During the heyday of the outdoor chili stands, a German immigrant named William Gebhardt who lived in New Braunfels transformed his fascination with Mexican food and spices into the first commercially available line of chili powder in 1896. The innovation allowed the meal to be made anywhere at any time.

The origins of chili go back to the Mesoamericans who stewed chiles with whatever proteins and vegetables they had available, while what we know as chili goes back to the hunting and cattle trails of South Texas and Northern Mexico, according to author and historian Melissa Guerra.

But it was perfected in San Antonio, where the cheap and filling meal blending random cuts of beef with an array of spices and peppers that later evolved to be recognized by the Texas legislature in a 1977 act as the official state dish.

Which raises the question — what the heck happened to chili in the San Antonio area when an Irishman can’t score a bowl of Texas history?

“It gets me worked up just thinking about it,” said Joe Nick Patoski, author, Texas historian, music host and occasional chili cookoff judge. “San Antonio has more ownership over chili than anybody. It should have persisted like the burrito or a hamburger, yet it lost its place.”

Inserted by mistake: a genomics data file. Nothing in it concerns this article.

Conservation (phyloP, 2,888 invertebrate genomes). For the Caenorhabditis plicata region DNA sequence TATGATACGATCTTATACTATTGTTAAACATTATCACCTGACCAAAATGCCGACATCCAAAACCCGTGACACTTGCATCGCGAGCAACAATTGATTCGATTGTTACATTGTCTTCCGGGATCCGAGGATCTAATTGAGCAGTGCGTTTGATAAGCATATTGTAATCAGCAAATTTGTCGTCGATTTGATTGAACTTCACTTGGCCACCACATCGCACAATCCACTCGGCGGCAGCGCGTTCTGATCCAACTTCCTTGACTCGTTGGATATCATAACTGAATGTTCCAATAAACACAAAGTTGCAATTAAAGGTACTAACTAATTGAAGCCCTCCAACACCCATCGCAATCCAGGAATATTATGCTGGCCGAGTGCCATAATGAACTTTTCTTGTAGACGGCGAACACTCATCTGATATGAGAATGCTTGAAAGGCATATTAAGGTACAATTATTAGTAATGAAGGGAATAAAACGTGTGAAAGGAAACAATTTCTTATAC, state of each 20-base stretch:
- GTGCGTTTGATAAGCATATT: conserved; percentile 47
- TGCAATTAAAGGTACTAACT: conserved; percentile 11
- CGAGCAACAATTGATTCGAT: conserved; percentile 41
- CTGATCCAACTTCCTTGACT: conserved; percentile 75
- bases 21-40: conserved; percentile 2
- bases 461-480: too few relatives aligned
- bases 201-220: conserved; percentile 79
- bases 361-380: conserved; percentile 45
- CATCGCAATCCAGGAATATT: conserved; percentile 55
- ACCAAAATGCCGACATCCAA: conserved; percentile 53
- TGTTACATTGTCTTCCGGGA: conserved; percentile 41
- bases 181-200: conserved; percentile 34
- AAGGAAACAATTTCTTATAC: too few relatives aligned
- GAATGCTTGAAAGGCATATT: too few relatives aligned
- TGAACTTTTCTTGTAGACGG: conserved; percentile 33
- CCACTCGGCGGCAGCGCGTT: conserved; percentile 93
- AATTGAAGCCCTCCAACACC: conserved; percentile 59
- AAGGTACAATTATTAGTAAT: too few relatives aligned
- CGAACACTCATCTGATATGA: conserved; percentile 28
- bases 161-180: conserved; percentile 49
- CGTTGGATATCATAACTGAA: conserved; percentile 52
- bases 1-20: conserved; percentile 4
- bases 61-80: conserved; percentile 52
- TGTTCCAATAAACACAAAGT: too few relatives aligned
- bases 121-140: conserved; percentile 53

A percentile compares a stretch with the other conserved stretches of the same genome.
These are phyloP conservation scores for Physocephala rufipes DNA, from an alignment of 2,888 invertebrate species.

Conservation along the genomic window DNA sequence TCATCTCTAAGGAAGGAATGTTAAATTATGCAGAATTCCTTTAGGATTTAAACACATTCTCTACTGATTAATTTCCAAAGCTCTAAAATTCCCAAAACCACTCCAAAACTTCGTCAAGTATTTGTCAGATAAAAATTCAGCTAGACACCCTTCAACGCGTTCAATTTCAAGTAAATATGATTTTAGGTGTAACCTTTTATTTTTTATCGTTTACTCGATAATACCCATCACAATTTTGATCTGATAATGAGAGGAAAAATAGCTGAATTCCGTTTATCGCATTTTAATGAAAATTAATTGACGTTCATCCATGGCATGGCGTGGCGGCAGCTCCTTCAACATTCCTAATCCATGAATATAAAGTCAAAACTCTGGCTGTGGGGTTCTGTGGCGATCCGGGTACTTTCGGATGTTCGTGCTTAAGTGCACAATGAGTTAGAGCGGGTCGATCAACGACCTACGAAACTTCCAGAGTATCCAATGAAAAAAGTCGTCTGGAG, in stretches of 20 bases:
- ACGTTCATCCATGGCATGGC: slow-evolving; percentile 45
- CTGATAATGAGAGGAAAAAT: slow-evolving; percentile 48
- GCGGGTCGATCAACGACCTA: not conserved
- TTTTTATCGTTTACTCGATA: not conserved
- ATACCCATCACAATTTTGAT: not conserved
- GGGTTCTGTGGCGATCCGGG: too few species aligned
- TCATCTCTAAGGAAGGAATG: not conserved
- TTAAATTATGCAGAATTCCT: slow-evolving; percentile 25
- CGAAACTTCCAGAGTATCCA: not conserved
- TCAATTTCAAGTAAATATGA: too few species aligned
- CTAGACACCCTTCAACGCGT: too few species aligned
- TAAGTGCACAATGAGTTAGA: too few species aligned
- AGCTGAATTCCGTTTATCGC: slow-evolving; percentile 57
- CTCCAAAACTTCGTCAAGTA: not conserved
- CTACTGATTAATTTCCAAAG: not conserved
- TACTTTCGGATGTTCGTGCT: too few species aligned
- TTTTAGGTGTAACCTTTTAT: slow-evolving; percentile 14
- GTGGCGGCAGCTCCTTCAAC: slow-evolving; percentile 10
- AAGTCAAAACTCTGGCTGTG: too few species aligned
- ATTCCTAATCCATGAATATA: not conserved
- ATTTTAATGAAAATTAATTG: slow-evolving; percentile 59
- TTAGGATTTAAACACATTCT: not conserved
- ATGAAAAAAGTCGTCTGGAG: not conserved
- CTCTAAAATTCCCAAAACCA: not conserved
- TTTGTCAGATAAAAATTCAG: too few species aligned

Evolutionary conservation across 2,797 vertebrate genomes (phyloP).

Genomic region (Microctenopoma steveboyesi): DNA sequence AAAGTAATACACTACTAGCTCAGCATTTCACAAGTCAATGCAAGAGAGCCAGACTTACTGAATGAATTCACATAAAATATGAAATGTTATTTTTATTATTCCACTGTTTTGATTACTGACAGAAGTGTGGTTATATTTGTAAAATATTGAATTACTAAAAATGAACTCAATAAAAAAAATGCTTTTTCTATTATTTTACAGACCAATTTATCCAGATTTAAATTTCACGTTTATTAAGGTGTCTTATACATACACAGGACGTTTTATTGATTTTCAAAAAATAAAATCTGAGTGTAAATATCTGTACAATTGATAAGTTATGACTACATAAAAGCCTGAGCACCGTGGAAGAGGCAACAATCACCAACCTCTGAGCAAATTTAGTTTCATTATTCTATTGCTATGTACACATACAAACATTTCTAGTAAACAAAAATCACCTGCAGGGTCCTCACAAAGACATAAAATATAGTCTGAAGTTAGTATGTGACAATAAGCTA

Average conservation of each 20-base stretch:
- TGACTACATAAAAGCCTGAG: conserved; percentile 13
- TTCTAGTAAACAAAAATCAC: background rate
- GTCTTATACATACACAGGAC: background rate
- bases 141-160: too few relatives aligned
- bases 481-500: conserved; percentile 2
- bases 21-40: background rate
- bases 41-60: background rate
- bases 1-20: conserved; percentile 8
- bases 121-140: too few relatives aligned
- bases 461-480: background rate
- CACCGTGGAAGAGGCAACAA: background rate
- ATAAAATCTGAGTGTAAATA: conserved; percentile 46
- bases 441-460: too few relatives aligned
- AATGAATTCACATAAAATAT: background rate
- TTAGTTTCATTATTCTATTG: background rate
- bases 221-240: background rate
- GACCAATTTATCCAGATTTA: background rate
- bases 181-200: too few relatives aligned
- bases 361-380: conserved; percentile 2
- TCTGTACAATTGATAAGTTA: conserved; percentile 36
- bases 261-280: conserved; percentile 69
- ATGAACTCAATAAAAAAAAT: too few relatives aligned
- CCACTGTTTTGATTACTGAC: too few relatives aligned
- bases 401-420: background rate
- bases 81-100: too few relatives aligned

That isn’t the case throughout Texas, although authentic chili parlors are getting harder to find.

Kathleen Tolbert, daughter of the legendary Frank Tolbert, runs Tolbert’s Restaurant and Chili Parlor in Grapevine, between Dallas and Fort Worth. Frank’s 1966 book, “A Bowl of Red,” includes a recipe for “Original Texas Chili” that’s one of the most duplicated in the world.

Kathleen has been at the forefront of the Texas chili scene for 40 years, judging and sampling every chili variation you can imagine, and although her family’s restaurant is successful, she does see the decline of the famed dish.

“You do see less and less (chili parlors),” she said. “I can’t put my finger on why that is.”

Among San Antonio restaurants, chefs vie to create the best burgers, chicken fried steaks, enchiladas and other dishes. But none tout a classic bowl of Texas chili as the main reason to walk through the door.